Function graph showing the difference between a mathematical local minimum and a global minimum.

Don’t be such a downer… Talk about some good stuff already… And what about Obsidian? Yeah right. You’re like 3 pages deep already. Give me a moment.

So… Obsidian. Right… Remember that juicy jiggle I showed you? That’s also a cool thing that is easily enabled by this type of graph drawing. Since we perpetually do node movements based on the previous position of all graph elements in the step before, means that interactive graph node movements are easily done, since there is no adaptation for this case needed. I mean. It also means that the performance of this thing is kinda crap but we just ignore that. 😉 This fact enables us to do cool interactive things like drag and drop or this…

A network graph and it's nodes and edges jiggling around by dragging and dropping a node around.

I could watch that for the whole day…

Focus! Luckily, you don’t need that much focus to actually implement such an algorithm compared to other graph-drawing algorithms. I mean. Even I could manage to explain it to you without too much mathematics. If you are the type of person who would read through this type of blog post in their free time, I think this shouldn’t be too much of an issue… And if you got here by me… Well. Hello. Hope you aren’t too confused by now.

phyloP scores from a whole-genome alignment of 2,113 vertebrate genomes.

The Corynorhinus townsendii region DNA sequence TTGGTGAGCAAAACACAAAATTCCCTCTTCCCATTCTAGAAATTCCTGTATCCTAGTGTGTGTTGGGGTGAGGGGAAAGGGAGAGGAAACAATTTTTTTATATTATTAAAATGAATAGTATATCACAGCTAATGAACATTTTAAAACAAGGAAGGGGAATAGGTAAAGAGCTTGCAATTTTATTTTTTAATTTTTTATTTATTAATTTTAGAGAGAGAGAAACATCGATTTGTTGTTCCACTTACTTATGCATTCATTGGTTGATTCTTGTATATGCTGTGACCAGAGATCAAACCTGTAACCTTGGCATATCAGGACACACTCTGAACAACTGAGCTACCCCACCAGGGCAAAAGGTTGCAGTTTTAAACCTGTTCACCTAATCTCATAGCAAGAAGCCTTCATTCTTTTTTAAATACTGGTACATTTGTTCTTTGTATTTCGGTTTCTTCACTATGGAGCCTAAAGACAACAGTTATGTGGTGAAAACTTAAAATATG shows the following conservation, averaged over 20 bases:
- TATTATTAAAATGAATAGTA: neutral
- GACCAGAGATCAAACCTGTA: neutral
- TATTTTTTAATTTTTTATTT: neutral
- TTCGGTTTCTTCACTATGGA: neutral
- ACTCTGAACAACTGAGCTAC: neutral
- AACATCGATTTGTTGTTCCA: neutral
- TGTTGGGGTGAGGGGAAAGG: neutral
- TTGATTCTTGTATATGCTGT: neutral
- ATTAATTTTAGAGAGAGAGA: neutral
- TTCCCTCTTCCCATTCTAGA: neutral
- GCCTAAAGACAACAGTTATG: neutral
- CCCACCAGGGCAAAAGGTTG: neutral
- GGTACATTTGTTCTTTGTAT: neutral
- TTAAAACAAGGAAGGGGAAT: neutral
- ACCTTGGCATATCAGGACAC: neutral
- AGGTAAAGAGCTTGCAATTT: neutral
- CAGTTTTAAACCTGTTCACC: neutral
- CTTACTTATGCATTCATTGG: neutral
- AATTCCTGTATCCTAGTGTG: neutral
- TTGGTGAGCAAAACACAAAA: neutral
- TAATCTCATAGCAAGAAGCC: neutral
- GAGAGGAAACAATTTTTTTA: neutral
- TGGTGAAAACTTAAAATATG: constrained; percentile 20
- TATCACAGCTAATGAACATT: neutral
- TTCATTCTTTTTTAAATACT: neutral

But yeah… My desire to write something down, and freshen up my knowledge has been fulfilled quite well and I think you’ve learned something new in the last few minutes. as long as I was competent enough to explain it to you in a simple manner Since this is quite a deep mathematical field, there would be way more to talk but I think that would be a good end to this precarious adventure in the field of graph drawing. I hope you don’t feel tortured right now and maybe you’ve learned something new along the way.

Either way. Have a great day and I hope we can “see” each other in the future as well.

See ya.